Miscellanea and Ephemeron
06/25/2008 Archived Entry: "Manga review: Knights, vol 1"
Review by Jilly Gee
In the quasi medieval setting of the kingdom of Excludo, witches are tortured and put to death at an alarming rate. Much like the witch trials of our world's past, those women were merely victims of greed and superstition. Unlike our world, however, a noble, masked youth and his nearly-naked female sidekick travel the kingdom saving these innocents. While probably not the first female they have saved from a burning at the stake, the first one saved in this series is cute and naive Nina. This first is an important first, as she is the first girl who is still able to smile at and be kind to Mist after having seen the dark-skinned face he hides under the mask.
What at first appears to be a rather simple story of the religious officials merely wanting to confiscate other people's possessions and fill their own pockets evolves into a more mysterious, sinister plot when a girl able to move and grow her hair by will alone shows up and kills the priest that failed to do his job of exterminating Nina. Mist's mission is not, in fact, to liberate the witches, but rather to rid the world of "Saints", members of clergy who have done more than their fair share of killings and have become corrupt with power. Or at least, that's what Mist's mentor tries to remind him of; Mist, however, takes the more chivalrous road and vows to protect all those that are weaker. Although most likely a young teen, he acts more like a wise adult, choosing his stances carefully in battle instead of just rushing in headfirst.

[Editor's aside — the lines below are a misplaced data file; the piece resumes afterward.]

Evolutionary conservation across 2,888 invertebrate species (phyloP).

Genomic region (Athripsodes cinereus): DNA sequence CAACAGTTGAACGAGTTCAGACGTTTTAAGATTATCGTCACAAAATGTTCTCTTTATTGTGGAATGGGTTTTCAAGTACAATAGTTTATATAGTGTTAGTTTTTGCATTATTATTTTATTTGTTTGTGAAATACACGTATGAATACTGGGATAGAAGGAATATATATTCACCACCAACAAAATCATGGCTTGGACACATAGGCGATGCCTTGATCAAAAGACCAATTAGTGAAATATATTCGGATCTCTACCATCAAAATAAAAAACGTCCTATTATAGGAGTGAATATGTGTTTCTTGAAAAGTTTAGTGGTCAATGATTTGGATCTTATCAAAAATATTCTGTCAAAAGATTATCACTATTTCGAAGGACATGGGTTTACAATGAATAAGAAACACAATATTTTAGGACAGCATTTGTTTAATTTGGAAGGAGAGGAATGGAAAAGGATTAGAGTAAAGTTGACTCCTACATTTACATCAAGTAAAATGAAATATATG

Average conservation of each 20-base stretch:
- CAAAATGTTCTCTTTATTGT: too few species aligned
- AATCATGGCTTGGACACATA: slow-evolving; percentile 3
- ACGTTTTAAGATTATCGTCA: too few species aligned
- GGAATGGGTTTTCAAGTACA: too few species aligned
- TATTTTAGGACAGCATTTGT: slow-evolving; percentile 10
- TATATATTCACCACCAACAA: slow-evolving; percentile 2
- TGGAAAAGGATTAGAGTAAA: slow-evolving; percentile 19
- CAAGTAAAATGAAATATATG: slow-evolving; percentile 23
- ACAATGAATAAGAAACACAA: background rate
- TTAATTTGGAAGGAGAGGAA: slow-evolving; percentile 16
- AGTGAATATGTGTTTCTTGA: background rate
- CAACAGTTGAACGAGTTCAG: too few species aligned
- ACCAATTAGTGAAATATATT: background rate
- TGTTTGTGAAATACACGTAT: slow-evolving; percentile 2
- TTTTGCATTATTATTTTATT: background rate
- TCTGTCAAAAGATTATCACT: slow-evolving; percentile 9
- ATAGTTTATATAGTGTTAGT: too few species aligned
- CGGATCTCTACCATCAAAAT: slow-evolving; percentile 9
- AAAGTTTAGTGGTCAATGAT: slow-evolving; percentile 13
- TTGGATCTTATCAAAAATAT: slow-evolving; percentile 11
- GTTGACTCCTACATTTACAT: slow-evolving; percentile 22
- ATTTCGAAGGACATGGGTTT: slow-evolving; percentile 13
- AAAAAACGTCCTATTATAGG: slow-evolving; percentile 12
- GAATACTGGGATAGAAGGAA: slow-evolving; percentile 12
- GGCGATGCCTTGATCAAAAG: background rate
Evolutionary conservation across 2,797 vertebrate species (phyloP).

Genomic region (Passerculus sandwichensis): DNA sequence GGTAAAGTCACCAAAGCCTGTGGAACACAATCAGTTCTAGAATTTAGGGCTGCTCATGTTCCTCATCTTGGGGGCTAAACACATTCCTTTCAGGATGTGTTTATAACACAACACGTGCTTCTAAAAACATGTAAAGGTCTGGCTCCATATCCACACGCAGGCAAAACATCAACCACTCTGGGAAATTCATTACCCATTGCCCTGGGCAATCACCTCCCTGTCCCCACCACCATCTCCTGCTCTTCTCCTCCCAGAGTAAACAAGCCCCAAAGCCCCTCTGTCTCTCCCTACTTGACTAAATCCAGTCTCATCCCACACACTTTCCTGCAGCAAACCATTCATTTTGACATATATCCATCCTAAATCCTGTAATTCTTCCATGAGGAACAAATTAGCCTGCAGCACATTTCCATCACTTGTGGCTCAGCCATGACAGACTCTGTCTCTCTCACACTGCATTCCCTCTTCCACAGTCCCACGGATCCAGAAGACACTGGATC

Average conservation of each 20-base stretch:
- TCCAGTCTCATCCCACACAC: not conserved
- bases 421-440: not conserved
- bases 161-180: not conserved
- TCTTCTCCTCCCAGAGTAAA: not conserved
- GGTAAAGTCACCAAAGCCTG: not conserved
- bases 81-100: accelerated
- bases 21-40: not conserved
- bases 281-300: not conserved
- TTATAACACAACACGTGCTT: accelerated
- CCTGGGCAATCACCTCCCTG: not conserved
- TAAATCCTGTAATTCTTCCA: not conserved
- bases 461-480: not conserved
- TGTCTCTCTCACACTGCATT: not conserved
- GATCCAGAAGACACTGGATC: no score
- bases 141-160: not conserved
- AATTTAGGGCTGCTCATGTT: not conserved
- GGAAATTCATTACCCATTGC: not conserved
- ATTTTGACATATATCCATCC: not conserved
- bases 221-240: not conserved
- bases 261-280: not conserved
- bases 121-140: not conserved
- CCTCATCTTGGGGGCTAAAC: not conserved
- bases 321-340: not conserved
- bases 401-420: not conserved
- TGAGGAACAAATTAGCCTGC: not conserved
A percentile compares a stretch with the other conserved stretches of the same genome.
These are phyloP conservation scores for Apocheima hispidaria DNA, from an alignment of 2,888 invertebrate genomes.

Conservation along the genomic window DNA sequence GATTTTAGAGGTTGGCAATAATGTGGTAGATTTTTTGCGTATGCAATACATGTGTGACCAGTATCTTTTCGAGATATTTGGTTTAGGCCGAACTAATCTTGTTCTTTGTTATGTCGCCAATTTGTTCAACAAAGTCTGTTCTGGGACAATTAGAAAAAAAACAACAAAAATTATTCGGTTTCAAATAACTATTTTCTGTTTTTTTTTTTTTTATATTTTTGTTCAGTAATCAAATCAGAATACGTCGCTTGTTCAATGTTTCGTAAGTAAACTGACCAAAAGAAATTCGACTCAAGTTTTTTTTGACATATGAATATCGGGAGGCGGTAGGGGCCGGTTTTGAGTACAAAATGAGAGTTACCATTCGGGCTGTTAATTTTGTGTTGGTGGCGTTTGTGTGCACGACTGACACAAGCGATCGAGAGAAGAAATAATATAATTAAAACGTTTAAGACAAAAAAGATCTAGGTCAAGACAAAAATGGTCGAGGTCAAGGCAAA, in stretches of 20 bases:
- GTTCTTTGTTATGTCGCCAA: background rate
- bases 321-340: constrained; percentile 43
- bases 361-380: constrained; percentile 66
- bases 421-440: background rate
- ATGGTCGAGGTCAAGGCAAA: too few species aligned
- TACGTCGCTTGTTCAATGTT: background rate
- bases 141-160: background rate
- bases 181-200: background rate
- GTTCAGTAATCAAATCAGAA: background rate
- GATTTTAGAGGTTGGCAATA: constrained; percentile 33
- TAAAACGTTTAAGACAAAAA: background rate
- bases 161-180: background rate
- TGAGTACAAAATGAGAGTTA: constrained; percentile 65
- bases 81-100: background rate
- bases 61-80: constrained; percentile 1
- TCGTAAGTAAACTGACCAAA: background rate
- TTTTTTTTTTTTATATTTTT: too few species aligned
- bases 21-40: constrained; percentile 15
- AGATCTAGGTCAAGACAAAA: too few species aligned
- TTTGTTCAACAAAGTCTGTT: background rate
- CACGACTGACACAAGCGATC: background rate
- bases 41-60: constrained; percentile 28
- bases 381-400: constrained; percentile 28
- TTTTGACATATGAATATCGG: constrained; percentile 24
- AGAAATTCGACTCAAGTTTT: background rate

As a story targeted towards young males, it throws in a bit of fanservice in the form of Euphemia, the scantily-clad sidekick I mentioned before (and mentioned twice in the synopsis on the back of the book). How scantily-clad? She wears just enough material to cover her nipples. The great thing about the fanservice in this series, however, is the way it is incorporated into the story; yeah, she's almost naked, so might as well use that as part of the story instead of just showing skin for the sake of showing skin. Using her "shamelessness" she is able to distract and take out many enemies at a time. Not that her beautiful body is her only skill; she manages to defend herself quite well using tools from her bag.
What was frustrating were the times where the story seemed to lose continuity, if only for a few moments. Why would the author show us Nina's father's pain at having betrayed his daughter only to have it all completely forgotten later in the story when he is knocking on her door? Where did all of the tension go? It's suddenly okay for him to be worrying about his daughter's welfare again when he practically condemned her to death before? While it's possible that it can be followed up on later, it would make even less sense after this point in time.
Broadly speaking , Knights is shaping up to be the typical shounen manga: an exceptionally skilled main character with a mysterious origin sets forth to rid the world of evil. Nothing revolutionary, but nothing particularly bad about it either. Once you start, though, you'll be sucked in, wondering just what that girl with the hair is up to and what that fortune teller really means.
The Wapshott Press
Ontology on the go!
"Ontology on the Go!"
J LHLS mugs
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